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This week, we are going to focus on a language you’ve probably heard us talk about quite a bit in passing: Ancient Greek.  Learn how it is the oddball of European languages.

AGreek Dialects

Ancient Greek dialect map. From Wikipedia.

Top of Show Greeting: Pali (natlang)

Special Mention: Linguistics MOOC

Links and Resources:


Hi George and co.

It’s a pity you can’t keep up with a tight schedule for the podcast but that happens, school is important.

For short podcast subjects you might want to do reviews of the variability of certain grammatical structures in some selected languages. Or alternatively go through the variety of uses some simple grammatical forms, such as a case or a participle, can have in a single language. As you’ve said over and over again, nothing in grammar has a simple and well defined function and the available constructions tend to be used for all kinds of different tasks. Hearing some case studies of this from different languages with good examples would be nice and instructive for conlangers at all stages.

My main inspiration for suggesting this comes from doing some research of non-finite subordination for my main conlang project. I’ve read some papers about various aspects of the use of non-finite verb forms in Finnish, and the variability of the system and how flexibly many of its member forms can be used doesn’t end to astonish even a native speaker. For example, in addition to their prototypical attributive use the participles are used in some adverbial constructions happily mixed with other forms based on various infinitives. So the non-finite temporal clause denoting posteriority is built on the past passive participle:

satee-n lakat-tu-a


“after the end of the rain”, “when the rain has ended”

while the parallel non-finite clause for simultaneous actions is based on the 2nd infinitive

satee-n lakat-e-ssa

rain-GEN end-2ND.INF-INE

“simultaneous to the end of the rain”, “as the rain ends”

The use of some infinitives exhibits variation when used with different auxiliary verbs. Some verbs allow pretty free variation between the basic 1st infinitive and the 3rd infinitive illative:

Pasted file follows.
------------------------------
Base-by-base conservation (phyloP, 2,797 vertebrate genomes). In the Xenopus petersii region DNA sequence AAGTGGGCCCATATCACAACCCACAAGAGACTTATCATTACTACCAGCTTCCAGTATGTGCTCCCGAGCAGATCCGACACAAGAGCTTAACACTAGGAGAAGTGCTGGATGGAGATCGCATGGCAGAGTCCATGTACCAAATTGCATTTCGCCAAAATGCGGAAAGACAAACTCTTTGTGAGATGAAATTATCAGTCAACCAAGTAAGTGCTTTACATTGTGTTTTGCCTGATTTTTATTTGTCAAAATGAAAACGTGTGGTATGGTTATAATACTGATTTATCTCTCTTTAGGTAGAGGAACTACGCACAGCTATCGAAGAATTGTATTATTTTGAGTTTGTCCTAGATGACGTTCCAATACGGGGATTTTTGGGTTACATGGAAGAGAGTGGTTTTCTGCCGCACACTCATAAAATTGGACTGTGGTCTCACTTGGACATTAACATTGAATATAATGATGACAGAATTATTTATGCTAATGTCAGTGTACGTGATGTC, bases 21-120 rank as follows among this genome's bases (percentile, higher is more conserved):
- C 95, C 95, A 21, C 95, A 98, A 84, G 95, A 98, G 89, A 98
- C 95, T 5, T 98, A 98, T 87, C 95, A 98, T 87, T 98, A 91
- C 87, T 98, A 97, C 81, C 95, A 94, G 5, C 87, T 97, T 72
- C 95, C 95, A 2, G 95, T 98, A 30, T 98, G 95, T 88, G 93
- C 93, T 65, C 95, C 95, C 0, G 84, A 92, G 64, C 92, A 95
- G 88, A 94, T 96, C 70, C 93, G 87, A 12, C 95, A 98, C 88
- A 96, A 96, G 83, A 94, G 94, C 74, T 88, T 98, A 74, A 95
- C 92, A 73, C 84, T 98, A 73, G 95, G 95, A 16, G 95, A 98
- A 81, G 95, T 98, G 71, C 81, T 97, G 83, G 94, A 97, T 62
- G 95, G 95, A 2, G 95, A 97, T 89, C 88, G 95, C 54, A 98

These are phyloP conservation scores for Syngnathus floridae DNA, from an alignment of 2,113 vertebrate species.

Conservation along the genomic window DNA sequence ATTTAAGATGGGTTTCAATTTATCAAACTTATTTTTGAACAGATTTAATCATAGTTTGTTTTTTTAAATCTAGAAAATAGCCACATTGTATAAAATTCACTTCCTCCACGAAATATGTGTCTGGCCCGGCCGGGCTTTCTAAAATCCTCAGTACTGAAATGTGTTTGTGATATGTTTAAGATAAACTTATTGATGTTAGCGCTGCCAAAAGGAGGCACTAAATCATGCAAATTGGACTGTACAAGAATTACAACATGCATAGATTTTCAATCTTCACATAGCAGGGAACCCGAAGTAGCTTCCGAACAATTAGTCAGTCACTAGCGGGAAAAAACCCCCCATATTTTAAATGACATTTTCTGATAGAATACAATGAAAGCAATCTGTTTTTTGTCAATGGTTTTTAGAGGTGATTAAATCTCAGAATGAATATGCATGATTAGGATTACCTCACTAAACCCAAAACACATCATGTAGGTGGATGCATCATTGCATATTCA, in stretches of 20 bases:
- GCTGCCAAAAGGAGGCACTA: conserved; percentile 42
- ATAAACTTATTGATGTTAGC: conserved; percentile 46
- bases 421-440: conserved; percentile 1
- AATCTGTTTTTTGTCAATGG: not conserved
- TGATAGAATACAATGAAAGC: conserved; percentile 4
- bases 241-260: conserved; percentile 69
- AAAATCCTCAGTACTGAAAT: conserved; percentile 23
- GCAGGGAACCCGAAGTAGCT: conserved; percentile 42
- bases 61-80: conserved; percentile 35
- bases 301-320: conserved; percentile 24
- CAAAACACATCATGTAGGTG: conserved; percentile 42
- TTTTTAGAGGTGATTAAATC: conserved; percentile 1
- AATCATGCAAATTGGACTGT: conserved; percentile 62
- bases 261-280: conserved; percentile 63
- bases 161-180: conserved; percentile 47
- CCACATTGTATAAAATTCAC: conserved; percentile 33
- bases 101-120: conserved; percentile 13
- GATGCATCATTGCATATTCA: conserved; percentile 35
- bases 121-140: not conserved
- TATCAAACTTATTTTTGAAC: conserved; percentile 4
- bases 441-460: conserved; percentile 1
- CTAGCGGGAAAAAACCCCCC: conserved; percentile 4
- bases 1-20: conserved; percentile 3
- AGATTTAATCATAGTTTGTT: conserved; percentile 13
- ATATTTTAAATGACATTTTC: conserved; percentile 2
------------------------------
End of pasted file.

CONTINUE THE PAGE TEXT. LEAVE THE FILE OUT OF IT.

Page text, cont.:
ehdi-n tul-la

have.time-1SG come-1ST.INF

ehdi-n tule-ma-an

have.time-1SG come-3RD.INF-ILL

both “I have time to come”

Whereas some other verbs are pretty picky about what infinitive to use for this same basic verb combining without invoking any additional adverbial meanings:

halua-n tul-la

want-1SG come-1ST.INF

“I want to come”


rupea-n tule-ma-an

begin-1SG come-3RD.INF-ILL

“I begin to come”, “I’m beginning to leave there”


The causes for these variations are not immediately clear without a historical analysis. I’m also searching information of other languages with similarly rich use of non finite verb forms and would like you to have a take on this. That would very likely be a much longer topic and better for a practicum of getting rid of finite subordination.

Finally I recommend you to take a look at Skou as a possibility for a featured natlang. It’s a Papuan language spoken on the north coast of New Guinea just west from the border between PNG and West Papua. There’s a very thorough grammar of it available at

I’ve only taken glances at it because it’s huge but it’s certainly full of juicy goodness. There are also more manageable documents of the language at the site. Take especially a look at the paper on verbal agreement in the language ( and bend your minds with the overwhelming personal marking shown in its examples 38 and 42.


(For pronunciation, the IPA for my name is just that. Stress goes on the first syllable.)


GEN = genetive

PART = partitive

INE = inessive

ILL = illative

1SG = 1st person singular

1ST.INF = 1st infinitive

2ND.INF = 2nd infinitive

3RD.INF = 3rd infinitive

P.P.PARTIC = past passive participle


7 Responses to “Conlangery #88: Ancient Greek (natlang)”

  1. Christophe Grandsire-Koevoets

    Hi everyone! Great show about Ancient Greek! 🙂 My own speciality is rather Modern Greek than Ancient Greek, so I wanted to make a few comments on some things you mentioned at the beginning of the podcast.

    First, the Modern Greek spelling is not bad at all! It’s only etymological for the vowels, and even then it’s not that difficult (/i/ is the only truly problematic one). For consonants, the Modern Greek orthography is extremely phonemic (indeed, the only places where writing and pronunciation differ are completely and easily predictable, which is why they are not indicated). Even stress is always marked in polysyllabic words, which is great since it’s phonemic 🙂 (imagine how much easier Russian orthography would be if stress was always marked!). Especially since Greek went monotonic and removed all the breathings and alternative stress diacritics from its orthography (which were useless in Modern Greek). Basically, reading Modern Greek is exceedingly easy, with the orthography being totally transparent. Writing Greek is only slightly more difficult, due mostly to the variety of spellings of /i/ 🙂 . In any case, it’s nowhere as difficult as English spelling is.